One View of the Cathedral(1) is now so much a part of the legal canon that it is widely known simply by the joined names of its two authors, "Calabresi and Melamed." In turn, "Calabresi and Melamed" has become a shorthand name for the article's most famous legacy: the distinction between "property rules" and "liability rules" as means of protecting entitlements.
Although The Cathedral has been widely cited over its venerable history,(2) academic interest in its basic analytic categories has come and gone in waves.(3) As this classic piece now approaches its twenty-fifth anniversary, however, a number of new articles have reignited the scholarly discussion of "property rules" and "liability rules" as analytic categories.(4) In several of these scholarly ventures, beginning with The Cathedral itself, a particular explanatory example looms in the foreground: It is an instance of environmental pollution, grounded on a classic nuisance case, Boomer v. Atlantic Cement Co.,(5) in which a cement factory polluted the air so as to damage a number of nearby residential properties.(6)
This Essay explores the choice of Boomer-like examples in Calabresi and Melamed's The Cathedral. More precisely, it focuses on an odd disjunct between foreground examples like Boomer and the background intuitions that actually seem to motivate the distinction between property rules and liability rules. In spite of Boomer's quite visible appearance in The Cathedral, a rather different example lurks in the shadows -- something I will call a "shadow example" -- that actually drives the analysis. Part I of this Essay will argue that the driving example in The Cathedral is not environmental nuisance at all, but rather the law of accidents, an example that barely makes an appearance in the article itself.
Interestingly enough, this same rhetorical pattern quite strikingly recurs in two of the most recent intellectual progeny of Calabresi and Melamed's famous article: Ian Ayres and Eric Talley's Solomonic Bargaining,(7) and Louis Kaplow and Steven Shavell's Property Rules Versus Liability Rules.(8) Although each substantially revised the original analysis of Calabresi and Melamed, each nevertheless continues the pattern of shadow example: Each work showcases property examples, notably the ever-handy Boomer, while relegating to the shadows the quite differ-ent paradigm that actually dominates the analysis. Parts II and III of this Essay respectively will argue, in the case of Ayres and Talley, that the shadow example is contract law; and in the case of Kaplow and Shavell, that the shadow example returns to the law of accidents.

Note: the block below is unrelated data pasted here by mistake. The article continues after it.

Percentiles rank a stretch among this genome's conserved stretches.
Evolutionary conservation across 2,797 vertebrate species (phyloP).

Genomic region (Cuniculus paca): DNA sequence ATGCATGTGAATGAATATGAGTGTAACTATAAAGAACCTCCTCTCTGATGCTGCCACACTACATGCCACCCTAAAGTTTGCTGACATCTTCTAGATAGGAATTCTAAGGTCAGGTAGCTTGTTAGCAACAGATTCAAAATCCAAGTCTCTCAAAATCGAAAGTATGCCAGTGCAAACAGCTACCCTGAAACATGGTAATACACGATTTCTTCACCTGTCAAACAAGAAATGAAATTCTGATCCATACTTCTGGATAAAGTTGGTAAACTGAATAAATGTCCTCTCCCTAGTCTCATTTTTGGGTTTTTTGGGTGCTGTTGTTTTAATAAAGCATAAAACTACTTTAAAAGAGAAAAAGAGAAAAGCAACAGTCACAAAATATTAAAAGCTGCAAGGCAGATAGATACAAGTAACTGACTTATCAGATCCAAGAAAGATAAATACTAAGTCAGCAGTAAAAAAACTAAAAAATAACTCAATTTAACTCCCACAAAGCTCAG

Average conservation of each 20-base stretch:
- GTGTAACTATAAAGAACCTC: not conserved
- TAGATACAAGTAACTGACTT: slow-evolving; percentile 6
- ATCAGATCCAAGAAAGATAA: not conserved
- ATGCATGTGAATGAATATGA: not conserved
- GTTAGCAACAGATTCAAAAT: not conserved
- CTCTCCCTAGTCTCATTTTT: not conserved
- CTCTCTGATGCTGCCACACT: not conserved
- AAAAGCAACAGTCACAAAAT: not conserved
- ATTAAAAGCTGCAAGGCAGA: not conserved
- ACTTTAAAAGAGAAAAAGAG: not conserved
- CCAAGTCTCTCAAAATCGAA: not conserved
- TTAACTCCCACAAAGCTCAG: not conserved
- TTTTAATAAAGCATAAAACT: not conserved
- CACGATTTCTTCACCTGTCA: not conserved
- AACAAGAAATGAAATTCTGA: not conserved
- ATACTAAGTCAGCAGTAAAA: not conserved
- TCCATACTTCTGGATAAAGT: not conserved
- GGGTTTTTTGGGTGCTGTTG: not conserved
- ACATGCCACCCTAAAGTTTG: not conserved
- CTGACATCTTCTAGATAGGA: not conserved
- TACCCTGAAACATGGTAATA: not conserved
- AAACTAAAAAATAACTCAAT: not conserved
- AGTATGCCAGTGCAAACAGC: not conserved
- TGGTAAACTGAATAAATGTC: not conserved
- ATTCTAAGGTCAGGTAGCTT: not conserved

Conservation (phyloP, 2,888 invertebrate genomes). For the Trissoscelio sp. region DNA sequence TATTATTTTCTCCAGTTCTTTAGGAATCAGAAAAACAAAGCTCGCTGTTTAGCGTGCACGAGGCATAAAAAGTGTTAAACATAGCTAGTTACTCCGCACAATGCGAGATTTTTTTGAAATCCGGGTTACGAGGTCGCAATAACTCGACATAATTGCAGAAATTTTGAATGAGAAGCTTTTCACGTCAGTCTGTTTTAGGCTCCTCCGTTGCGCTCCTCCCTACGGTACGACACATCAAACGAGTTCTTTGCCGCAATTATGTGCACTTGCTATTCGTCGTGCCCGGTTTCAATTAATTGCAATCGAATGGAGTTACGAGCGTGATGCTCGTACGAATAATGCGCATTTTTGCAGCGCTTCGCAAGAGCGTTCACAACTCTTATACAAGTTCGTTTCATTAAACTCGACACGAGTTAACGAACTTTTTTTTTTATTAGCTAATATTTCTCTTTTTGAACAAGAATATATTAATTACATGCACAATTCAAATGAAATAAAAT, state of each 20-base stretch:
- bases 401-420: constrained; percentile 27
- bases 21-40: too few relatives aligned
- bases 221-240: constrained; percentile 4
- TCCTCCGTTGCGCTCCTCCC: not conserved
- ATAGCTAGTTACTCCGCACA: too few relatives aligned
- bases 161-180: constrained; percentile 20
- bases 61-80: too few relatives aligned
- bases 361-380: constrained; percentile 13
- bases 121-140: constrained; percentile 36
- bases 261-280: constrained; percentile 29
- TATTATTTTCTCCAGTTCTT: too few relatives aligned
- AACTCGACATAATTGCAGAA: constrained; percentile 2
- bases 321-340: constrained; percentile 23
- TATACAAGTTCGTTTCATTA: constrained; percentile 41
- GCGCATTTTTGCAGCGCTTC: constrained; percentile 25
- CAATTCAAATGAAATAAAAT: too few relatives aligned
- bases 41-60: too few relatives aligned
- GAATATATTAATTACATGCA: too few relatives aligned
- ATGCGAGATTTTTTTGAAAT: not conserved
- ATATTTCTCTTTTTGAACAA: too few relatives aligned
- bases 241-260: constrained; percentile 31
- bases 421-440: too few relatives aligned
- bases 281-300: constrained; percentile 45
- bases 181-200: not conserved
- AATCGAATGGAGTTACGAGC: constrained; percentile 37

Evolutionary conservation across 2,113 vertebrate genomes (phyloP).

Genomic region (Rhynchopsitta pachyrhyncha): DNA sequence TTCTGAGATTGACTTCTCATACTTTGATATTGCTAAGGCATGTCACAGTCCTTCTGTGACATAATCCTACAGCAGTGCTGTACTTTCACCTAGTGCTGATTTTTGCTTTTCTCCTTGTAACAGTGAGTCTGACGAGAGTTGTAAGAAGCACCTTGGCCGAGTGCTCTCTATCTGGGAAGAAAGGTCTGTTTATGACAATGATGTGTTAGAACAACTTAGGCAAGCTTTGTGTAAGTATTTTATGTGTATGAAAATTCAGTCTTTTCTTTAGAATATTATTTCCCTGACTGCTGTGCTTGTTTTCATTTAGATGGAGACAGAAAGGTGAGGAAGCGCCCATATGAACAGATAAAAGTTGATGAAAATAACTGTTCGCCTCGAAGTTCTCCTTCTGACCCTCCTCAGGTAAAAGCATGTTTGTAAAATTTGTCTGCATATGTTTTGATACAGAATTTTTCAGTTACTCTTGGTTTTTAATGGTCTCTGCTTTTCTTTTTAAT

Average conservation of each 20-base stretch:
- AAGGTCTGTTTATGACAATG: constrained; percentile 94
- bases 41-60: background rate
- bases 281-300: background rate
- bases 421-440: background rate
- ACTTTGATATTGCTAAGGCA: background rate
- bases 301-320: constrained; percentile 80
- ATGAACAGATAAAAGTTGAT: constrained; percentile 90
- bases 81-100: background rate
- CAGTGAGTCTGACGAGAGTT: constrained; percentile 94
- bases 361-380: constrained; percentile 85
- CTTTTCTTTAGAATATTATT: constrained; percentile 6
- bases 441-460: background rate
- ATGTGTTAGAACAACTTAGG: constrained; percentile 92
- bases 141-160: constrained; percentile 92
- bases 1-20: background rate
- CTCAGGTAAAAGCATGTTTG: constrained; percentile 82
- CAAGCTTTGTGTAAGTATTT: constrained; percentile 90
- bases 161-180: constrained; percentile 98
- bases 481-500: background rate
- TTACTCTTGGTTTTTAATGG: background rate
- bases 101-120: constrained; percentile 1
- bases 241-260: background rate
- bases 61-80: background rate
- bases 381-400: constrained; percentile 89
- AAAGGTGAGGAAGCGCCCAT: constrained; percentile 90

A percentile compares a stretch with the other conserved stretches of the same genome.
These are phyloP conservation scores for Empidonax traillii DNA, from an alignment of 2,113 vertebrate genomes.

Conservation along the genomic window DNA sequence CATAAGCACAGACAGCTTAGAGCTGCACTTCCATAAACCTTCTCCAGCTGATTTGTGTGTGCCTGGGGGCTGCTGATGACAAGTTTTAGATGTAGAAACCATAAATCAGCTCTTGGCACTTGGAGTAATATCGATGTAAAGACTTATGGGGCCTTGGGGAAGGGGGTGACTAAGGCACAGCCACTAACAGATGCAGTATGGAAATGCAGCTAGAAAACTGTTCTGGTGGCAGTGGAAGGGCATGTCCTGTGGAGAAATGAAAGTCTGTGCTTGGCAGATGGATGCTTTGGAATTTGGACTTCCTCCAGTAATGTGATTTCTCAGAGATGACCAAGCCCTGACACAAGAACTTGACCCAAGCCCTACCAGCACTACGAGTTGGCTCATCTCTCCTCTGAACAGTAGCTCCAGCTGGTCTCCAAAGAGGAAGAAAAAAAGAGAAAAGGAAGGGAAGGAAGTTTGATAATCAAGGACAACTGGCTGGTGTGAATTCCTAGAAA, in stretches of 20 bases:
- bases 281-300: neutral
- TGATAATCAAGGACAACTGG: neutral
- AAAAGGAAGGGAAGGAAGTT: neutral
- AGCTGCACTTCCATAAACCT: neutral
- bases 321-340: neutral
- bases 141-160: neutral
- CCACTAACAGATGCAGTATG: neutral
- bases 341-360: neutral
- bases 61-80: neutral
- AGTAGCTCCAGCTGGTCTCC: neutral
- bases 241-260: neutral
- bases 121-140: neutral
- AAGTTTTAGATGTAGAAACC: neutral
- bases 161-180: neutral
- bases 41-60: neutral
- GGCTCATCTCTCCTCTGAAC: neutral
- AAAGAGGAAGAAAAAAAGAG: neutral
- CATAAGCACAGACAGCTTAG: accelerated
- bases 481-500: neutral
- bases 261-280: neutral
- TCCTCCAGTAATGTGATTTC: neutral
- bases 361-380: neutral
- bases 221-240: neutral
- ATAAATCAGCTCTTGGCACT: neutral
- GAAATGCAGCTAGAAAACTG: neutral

The shadow example is an intriguing rhetorical turn -- intriguing in that it appears in The Cathedral, and even more intriguing in that it reemerges in these two important recent contributions to the scholarship of property rules and liability rules. To some degree the rhetorical pattern emerges from the very ambitiousness of the subject that all these writers address. Despite the becoming modesty of their title ("one view"), Calabresi and Melamed put forth a synoptic view of common law entitlements arguably not seen since Wesley Newcomb Hohfeld's turn-of-the-century general categorization of legal rights.(9) In turn, Ayres and Talley, as well as Kaplow and Shavell, are ambitious and able scholars in their own right, and they are interested in reconceptualizing these same large legal problems. It is not just any doctrine that all of these authors attack; it is the Cathedral, the structure of entitlements throughout the entire common law. If any of these authors' respective comprehensive analyses of property rules and liability rules are correct, then presumably the choice of specific examples should not matter: Property rules and liability rules should cut through them all.